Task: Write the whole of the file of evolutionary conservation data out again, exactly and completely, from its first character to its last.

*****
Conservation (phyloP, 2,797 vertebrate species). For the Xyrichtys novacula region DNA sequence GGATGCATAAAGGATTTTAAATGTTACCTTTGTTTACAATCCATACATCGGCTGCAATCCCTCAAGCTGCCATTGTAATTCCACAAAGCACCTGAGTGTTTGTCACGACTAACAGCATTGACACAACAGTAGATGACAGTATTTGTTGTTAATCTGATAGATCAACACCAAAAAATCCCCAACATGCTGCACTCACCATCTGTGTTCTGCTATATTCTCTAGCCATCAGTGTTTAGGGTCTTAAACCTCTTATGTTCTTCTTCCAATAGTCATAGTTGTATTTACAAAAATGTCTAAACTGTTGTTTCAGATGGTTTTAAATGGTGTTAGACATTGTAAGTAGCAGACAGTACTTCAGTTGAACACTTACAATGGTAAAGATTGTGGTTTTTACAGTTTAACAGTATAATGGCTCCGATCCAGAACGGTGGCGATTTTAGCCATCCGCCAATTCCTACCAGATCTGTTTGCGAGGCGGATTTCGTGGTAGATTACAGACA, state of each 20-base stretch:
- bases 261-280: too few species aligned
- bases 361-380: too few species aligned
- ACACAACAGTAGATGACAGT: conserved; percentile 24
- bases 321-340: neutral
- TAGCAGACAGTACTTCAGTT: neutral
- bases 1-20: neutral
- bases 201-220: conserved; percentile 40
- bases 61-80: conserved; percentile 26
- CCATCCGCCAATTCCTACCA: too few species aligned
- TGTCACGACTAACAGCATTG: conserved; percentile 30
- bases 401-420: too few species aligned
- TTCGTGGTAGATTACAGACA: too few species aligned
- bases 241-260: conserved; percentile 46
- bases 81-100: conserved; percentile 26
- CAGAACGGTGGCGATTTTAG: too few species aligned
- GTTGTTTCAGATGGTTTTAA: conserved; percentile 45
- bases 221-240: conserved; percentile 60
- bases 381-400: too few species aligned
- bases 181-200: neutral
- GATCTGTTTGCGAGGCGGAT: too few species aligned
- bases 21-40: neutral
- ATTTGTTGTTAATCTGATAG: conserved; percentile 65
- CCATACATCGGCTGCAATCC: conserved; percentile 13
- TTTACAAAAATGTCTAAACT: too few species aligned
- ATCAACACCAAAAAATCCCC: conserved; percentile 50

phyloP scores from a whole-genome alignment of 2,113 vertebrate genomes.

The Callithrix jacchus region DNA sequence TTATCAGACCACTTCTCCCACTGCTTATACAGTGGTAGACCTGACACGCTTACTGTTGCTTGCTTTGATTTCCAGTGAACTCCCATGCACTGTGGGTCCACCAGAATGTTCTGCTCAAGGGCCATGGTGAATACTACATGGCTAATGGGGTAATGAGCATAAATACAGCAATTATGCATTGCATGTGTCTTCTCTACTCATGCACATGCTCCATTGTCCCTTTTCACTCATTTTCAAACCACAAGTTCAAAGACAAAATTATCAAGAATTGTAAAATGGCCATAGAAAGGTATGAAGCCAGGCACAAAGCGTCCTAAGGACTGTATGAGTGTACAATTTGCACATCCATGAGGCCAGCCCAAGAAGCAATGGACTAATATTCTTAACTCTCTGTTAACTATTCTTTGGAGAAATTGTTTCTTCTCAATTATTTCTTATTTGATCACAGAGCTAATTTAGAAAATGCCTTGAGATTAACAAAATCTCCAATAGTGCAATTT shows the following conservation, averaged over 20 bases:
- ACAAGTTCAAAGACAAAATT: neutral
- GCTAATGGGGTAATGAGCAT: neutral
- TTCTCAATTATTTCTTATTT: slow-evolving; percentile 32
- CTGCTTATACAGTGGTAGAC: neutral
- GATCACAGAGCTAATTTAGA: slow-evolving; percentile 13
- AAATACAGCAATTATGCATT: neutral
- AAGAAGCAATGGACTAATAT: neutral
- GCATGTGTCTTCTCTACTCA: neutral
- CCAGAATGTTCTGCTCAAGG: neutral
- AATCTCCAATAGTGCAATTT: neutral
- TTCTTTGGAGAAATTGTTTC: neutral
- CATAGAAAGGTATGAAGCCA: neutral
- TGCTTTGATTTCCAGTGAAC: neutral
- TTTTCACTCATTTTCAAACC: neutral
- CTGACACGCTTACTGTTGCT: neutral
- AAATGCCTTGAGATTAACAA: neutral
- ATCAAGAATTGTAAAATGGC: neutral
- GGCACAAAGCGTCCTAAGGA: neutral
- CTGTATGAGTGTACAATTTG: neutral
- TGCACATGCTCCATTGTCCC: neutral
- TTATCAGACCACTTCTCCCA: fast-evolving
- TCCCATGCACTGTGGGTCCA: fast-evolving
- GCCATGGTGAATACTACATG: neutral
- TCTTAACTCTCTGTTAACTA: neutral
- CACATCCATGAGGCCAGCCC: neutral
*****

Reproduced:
Conservation (phyloP, 2,797 vertebrate species). For the Xyrichtys novacula region DNA sequence GGATGCATAAAGGATTTTAAATGTTACCTTTGTTTACAATCCATACATCGGCTGCAATCCCTCAAGCTGCCATTGTAATTCCACAAAGCACCTGAGTGTTTGTCACGACTAACAGCATTGACACAACAGTAGATGACAGTATTTGTTGTTAATCTGATAGATCAACACCAAAAAATCCCCAACATGCTGCACTCACCATCTGTGTTCTGCTATATTCTCTAGCCATCAGTGTTTAGGGTCTTAAACCTCTTATGTTCTTCTTCCAATAGTCATAGTTGTATTTACAAAAATGTCTAAACTGTTGTTTCAGATGGTTTTAAATGGTGTTAGACATTGTAAGTAGCAGACAGTACTTCAGTTGAACACTTACAATGGTAAAGATTGTGGTTTTTACAGTTTAACAGTATAATGGCTCCGATCCAGAACGGTGGCGATTTTAGCCATCCGCCAATTCCTACCAGATCTGTTTGCGAGGCGGATTTCGTGGTAGATTACAGACA, state of each 20-base stretch:
- bases 261-280: too few species aligned
- bases 361-380: too few species aligned
- ACACAACAGTAGATGACAGT: conserved; percentile 24
- bases 321-340: neutral
- TAGCAGACAGTACTTCAGTT: neutral
- bases 1-20: neutral
- bases 201-220: conserved; percentile 40
- bases 61-80: conserved; percentile 26
- CCATCCGCCAATTCCTACCA: too few species aligned
- TGTCACGACTAACAGCATTG: conserved; percentile 30
- bases 401-420: too few species aligned
- TTCGTGGTAGATTACAGACA: too few species aligned
- bases 241-260: conserved; percentile 46
- bases 81-100: conserved; percentile 26
- CAGAACGGTGGCGATTTTAG: too few species aligned
- GTTGTTTCAGATGGTTTTAA: conserved; percentile 45
- bases 221-240: conserved; percentile 60
- bases 381-400: too few species aligned
- bases 181-200: neutral
- GATCTGTTTGCGAGGCGGAT: too few species aligned
- bases 21-40: neutral
- ATTTGTTGTTAATCTGATAG: conserved; percentile 65
- CCATACATCGGCTGCAATCC: conserved; percentile 13
- TTTACAAAAATGTCTAAACT: too few species aligned
- ATCAACACCAAAAAATCCCC: conserved; percentile 50

phyloP scores from a whole-genome alignment of 2,113 vertebrate genomes.

The Callithrix jacchus region DNA sequence TTATCAGACCACTTCTCCCACTGCTTATACAGTGGTAGACCTGACACGCTTACTGTTGCTTGCTTTGATTTCCAGTGAACTCCCATGCACTGTGGGTCCACCAGAATGTTCTGCTCAAGGGCCATGGTGAATACTACATGGCTAATGGGGTAATGAGCATAAATACAGCAATTATGCATTGCATGTGTCTTCTCTACTCATGCACATGCTCCATTGTCCCTTTTCACTCATTTTCAAACCACAAGTTCAAAGACAAAATTATCAAGAATTGTAAAATGGCCATAGAAAGGTATGAAGCCAGGCACAAAGCGTCCTAAGGACTGTATGAGTGTACAATTTGCACATCCATGAGGCCAGCCCAAGAAGCAATGGACTAATATTCTTAACTCTCTGTTAACTATTCTTTGGAGAAATTGTTTCTTCTCAATTATTTCTTATTTGATCACAGAGCTAATTTAGAAAATGCCTTGAGATTAACAAAATCTCCAATAGTGCAATTT shows the following conservation, averaged over 20 bases:
- ACAAGTTCAAAGACAAAATT: neutral
- GCTAATGGGGTAATGAGCAT: neutral
- TTCTCAATTATTTCTTATTT: slow-evolving; percentile 32
- CTGCTTATACAGTGGTAGAC: neutral
- GATCACAGAGCTAATTTAGA: slow-evolving; percentile 13
- AAATACAGCAATTATGCATT: neutral
- AAGAAGCAATGGACTAATAT: neutral
- GCATGTGTCTTCTCTACTCA: neutral
- CCAGAATGTTCTGCTCAAGG: neutral
- AATCTCCAATAGTGCAATTT: neutral
- TTCTTTGGAGAAATTGTTTC: neutral
- CATAGAAAGGTATGAAGCCA: neutral
- TGCTTTGATTTCCAGTGAAC: neutral
- TTTTCACTCATTTTCAAACC: neutral
- CTGACACGCTTACTGTTGCT: neutral
- AAATGCCTTGAGATTAACAA: neutral
- ATCAAGAATTGTAAAATGGC: neutral
- GGCACAAAGCGTCCTAAGGA: neutral
- CTGTATGAGTGTACAATTTG: neutral
- TGCACATGCTCCATTGTCCC: neutral
- TTATCAGACCACTTCTCCCA: fast-evolving
- TCCCATGCACTGTGGGTCCA: fast-evolving
- GCCATGGTGAATACTACATG: neutral
- TCTTAACTCTCTGTTAACTA: neutral
- CACATCCATGAGGCCAGCCC: neutral